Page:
In an editorial published in the Canadian Medical Association Journal, the Canadian government is accused of continuing to promote asbestos products to third world nations while restricting their use at home. According to the editorial, the government does not seem to care about the lives lost to asbestos in developing countries, which face a high incidence of asbestos-related diseases and poor medical care to treat them.
The editorial came just days before the UN Rotterdam Convention, October 27-31, 2008, where for the second time since 2006 members debated the addition of chrysotile asbestos to its watch list of hazardous substances. In 2006, Canada could not find any supporters from the western world to support its stance to keep chrysotile from being added to the list, but it did find support from Zimbabwe and Iran. These pro-chrysotile nations were successful in lobbying to keep that form of asbestos from the watch list in 2006. The same decision was again discussed at the 2008 Convention, and again chrysotile was left off the list. Inclusion on the UN watch list would not have banned the trade of chrysotile, but it would have required the approval of both the importing and exporting nations before it is shipped out.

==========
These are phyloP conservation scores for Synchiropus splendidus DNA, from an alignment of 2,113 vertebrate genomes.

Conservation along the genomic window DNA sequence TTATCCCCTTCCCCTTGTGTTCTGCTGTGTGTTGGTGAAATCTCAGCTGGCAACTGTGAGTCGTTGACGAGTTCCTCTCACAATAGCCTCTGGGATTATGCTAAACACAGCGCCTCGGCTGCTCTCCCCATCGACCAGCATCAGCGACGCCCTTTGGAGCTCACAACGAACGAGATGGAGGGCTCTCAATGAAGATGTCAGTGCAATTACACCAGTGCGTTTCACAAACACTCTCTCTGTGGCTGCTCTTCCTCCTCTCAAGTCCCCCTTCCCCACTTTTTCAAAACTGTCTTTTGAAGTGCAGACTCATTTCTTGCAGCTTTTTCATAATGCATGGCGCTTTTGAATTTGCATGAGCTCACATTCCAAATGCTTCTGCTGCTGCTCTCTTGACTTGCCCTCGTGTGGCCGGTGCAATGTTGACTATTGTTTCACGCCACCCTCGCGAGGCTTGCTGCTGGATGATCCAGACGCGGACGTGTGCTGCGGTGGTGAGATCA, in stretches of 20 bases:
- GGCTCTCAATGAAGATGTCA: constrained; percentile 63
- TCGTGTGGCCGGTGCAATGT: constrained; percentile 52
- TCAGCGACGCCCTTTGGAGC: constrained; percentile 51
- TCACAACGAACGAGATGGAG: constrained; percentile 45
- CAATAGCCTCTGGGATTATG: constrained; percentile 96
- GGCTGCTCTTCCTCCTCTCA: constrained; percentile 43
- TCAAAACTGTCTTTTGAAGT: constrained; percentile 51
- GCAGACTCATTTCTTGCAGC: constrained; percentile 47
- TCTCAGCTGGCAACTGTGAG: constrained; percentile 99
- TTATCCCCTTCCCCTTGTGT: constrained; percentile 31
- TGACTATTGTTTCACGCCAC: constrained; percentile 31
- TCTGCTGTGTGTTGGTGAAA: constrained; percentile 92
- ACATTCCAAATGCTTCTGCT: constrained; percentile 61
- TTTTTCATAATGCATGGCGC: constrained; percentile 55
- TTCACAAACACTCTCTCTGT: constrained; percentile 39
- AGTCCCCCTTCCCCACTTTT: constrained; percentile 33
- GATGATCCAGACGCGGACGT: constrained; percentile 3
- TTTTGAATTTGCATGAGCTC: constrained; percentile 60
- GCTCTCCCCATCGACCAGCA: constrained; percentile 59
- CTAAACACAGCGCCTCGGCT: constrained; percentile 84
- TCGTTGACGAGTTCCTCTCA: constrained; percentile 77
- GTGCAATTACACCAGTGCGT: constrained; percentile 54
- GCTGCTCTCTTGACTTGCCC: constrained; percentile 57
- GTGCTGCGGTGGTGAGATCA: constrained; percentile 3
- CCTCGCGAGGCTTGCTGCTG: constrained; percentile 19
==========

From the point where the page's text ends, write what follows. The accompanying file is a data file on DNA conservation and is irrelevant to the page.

While experts from around Canada and even the Canadian government agree that asbestos is a known carcinogen, the government persists in promoting chrysotile to foreign nations, saying that it is a less toxic form of asbestos than others, and if it is used safely will pose no threat.
Safety policies surrounding the use of asbestos in developing nations to which Canada sends it, such as India, are not under the control of the Canadian government. There is no assurance that those in poorer countries are able to properly handle such a hazardous material as chrysotile asbestos.
According to the World Health Organization (WHO), over 100,000 deaths occur annually from asbestos exposure that could easily be prevented.